A tall, old tree is at the center of a debate between Mountain Creek residents living near the old Quarry golf course on Reads Lake Road and a developer who wants to turn his property into homes and apartments.
Just how large the tree measures was a crucial point for residents attempting to prove the post oak was either a state or national champion that shouldn't be cut down due to its historic classification. It was not, and developer James Pratt with Pratt Home Builders believes residents are trying to throw any excuse at him to stop the development. But some residents still say they believe saving the tree is crucial for the area, and they hope Pratt takes that into consideration when developing the property.
"I think when we recognize that we have something like this, we should do what we can to preserve it," resident Lorraine Forman said.
The tree on the property stands 36 feet taller than the current Tennessee state champion post oak, but the designation accounts for height, circumference and spread. Urban forestry program specialist Brian Rucker with the Tennessee Division of Forestry measured the tree and determined it is the second largest on record and will assume championship status if the current champion dies.
The exact age of the tree can't be determined unless someone takes samples and analyzes the tree, Rucker said, and he didn't want to guess at its age but said "it's definitely an old tree."
Post oaks play a role in stormwater mitigation and carbon sequestration. They also produce acorns — a valuable resource for area mammals. Oaks can take 25 years to produce the nut, so tearing down the tree and planting a new one in another location would be a loss for the area's habitat, Rucker said. He would like to see the tree protected but said the decision is entirely up to Pratt.
"Property rights are very sacred in Tennessee, but it would be nice if that tree could in essence become a centerpiece for the development if possible," Rucker said. "If we could protect it and prevent that from being torn down, we'd love that, but if not, the owner has a right to do what he wants to do."
That issue — whether Pratt has the right to develop apartments — is at the heart of the debate between Pratt and local residents. The property's current designation allows it, but residents argue development was never the intended use when the property was rezoned to allow the clubhouse on the former golf course to build a bar.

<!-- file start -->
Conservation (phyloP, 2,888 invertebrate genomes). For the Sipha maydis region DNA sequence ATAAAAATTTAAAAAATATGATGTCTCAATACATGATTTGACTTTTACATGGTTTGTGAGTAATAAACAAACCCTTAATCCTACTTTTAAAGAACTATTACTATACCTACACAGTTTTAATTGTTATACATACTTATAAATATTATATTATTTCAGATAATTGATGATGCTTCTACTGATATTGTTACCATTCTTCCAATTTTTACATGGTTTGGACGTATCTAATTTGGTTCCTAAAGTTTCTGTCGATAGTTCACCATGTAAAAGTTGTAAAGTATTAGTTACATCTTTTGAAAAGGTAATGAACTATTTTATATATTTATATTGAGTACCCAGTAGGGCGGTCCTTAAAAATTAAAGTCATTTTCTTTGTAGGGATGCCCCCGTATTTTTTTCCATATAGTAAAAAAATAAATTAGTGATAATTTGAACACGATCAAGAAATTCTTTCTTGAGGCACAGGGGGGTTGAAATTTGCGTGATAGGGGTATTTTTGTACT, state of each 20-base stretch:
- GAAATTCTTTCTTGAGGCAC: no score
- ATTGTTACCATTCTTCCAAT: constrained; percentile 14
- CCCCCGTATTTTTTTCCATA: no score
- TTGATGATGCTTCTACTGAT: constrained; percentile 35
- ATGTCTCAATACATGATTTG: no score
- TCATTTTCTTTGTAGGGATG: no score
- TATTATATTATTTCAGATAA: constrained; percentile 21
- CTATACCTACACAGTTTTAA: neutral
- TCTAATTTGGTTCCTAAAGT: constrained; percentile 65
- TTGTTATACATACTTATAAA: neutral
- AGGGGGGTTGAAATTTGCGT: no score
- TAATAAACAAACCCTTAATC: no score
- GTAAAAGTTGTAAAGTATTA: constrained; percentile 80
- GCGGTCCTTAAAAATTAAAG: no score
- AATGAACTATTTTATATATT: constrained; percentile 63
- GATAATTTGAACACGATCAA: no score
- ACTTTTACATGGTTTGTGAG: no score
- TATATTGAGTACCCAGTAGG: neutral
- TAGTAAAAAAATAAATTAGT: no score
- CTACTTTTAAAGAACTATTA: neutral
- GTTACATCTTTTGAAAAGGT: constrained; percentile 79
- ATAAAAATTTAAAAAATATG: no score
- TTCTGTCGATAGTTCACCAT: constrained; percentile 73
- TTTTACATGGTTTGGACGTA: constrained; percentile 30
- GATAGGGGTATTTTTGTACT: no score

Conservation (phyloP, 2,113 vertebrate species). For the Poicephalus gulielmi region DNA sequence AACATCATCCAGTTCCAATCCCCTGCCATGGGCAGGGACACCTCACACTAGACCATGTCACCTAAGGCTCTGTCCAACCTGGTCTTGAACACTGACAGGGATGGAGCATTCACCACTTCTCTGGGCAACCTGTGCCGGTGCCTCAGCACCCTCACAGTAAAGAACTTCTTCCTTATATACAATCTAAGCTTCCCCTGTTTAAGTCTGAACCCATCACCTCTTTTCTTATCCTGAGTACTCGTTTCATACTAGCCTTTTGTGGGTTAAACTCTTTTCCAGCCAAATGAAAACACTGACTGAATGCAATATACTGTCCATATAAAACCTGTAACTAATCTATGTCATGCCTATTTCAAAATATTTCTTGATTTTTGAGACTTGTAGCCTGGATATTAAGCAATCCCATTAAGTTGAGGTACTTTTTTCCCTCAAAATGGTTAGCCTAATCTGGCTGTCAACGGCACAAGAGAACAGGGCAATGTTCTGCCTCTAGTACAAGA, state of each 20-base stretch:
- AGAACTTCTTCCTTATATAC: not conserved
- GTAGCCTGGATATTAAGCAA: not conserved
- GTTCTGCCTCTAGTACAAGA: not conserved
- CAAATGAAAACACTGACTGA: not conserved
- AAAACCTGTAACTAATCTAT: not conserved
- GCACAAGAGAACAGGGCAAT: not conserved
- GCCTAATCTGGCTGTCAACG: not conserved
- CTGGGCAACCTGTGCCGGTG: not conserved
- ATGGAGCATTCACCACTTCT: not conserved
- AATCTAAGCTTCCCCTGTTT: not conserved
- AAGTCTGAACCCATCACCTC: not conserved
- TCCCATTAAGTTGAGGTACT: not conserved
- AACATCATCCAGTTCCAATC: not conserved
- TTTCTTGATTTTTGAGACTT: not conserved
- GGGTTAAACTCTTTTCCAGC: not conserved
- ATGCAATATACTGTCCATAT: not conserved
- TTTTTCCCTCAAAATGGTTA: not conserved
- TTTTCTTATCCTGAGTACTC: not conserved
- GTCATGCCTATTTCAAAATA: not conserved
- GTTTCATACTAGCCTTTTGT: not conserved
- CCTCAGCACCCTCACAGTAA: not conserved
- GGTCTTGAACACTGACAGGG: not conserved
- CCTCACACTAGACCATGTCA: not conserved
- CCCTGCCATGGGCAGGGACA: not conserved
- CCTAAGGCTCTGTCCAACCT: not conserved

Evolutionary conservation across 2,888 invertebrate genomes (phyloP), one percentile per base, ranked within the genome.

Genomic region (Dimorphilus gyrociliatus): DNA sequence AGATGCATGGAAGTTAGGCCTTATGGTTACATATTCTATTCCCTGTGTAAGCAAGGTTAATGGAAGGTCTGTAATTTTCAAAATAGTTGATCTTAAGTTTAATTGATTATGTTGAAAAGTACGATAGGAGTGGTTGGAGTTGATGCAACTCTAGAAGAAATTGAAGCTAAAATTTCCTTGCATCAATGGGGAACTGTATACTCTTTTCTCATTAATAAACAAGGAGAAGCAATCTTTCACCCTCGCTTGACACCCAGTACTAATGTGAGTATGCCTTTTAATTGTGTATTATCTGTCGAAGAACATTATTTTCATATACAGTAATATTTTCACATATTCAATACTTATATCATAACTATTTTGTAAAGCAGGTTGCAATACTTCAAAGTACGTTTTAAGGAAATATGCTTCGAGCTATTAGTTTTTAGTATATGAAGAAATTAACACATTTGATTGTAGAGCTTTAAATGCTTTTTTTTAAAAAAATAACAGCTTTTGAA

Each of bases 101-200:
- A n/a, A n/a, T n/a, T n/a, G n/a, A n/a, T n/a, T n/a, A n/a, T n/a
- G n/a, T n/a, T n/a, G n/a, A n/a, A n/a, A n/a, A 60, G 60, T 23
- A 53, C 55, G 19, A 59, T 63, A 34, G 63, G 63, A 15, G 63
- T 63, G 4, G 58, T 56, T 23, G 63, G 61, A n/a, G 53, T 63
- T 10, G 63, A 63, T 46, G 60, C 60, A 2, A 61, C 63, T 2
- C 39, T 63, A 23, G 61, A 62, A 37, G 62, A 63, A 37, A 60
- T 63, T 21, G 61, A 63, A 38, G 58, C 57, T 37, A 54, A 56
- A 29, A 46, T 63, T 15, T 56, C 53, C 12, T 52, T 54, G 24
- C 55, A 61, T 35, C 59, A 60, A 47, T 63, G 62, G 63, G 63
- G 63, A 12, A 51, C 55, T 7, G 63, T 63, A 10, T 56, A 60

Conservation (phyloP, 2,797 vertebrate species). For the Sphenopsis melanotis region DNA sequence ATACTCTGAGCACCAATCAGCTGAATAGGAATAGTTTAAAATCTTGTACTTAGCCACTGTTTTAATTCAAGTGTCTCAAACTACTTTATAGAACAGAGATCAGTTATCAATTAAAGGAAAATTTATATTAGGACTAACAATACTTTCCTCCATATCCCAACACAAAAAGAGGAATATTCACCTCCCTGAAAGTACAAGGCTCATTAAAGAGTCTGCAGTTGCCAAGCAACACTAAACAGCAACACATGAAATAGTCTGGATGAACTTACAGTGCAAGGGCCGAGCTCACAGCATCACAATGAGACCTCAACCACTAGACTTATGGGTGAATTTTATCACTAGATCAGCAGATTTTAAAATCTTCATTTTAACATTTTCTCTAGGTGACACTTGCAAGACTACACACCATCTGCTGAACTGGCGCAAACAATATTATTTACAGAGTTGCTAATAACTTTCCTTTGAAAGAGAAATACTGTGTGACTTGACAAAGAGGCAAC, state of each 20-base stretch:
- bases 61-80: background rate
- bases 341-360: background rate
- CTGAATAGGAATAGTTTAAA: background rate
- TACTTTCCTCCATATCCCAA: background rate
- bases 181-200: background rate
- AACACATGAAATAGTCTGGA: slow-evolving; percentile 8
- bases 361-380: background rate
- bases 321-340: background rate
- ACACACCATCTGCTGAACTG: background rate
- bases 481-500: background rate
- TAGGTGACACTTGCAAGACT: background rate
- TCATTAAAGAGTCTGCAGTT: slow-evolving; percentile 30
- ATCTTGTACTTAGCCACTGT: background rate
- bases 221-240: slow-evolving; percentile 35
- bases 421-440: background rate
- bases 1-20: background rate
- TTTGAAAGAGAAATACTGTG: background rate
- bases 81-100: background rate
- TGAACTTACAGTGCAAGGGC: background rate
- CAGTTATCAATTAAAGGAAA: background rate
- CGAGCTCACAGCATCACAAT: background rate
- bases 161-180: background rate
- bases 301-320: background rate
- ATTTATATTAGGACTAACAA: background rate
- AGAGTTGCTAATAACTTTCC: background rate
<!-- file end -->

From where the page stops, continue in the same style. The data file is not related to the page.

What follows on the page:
Pratt's original proposal sought to put 56 owner-occupied townhomes, 47 rental townhomes, 40 single-family units and 10 apartments on the property. That proposal was later pulled, and the company is working on a new proposal for area development that will likely include apartments and rental townhomes.
City Councilman Chip Henderson, who represents the area, said he is attempting to place conditions on existing zoning laws to prohibit some of Pratt's plans, an attempt the developer has taken exception with.
"We think what [Henderson] is trying to do is not only illegal in the state of Tennessee, we think it's unethical where city government would do an overreach to try to downzone someone's personal property without that person requesting that," Pratt said. "That's been the crux of the whole dispute."
As far as the tree, Pratt isn't entirely sure exactly which one is at the center of residents' concerns, and it's not clear at this time if it would be torn down during development.
Bob Geier, who is part of a task force opposed to apartments on the property, and other residents said they are not trying to entirely stop development but hope it is done "responsibly and takes into consideration the value of the property."
"It's not just a corn field in the middle of nowhere," Geier said. "It has some fabulous ecological features."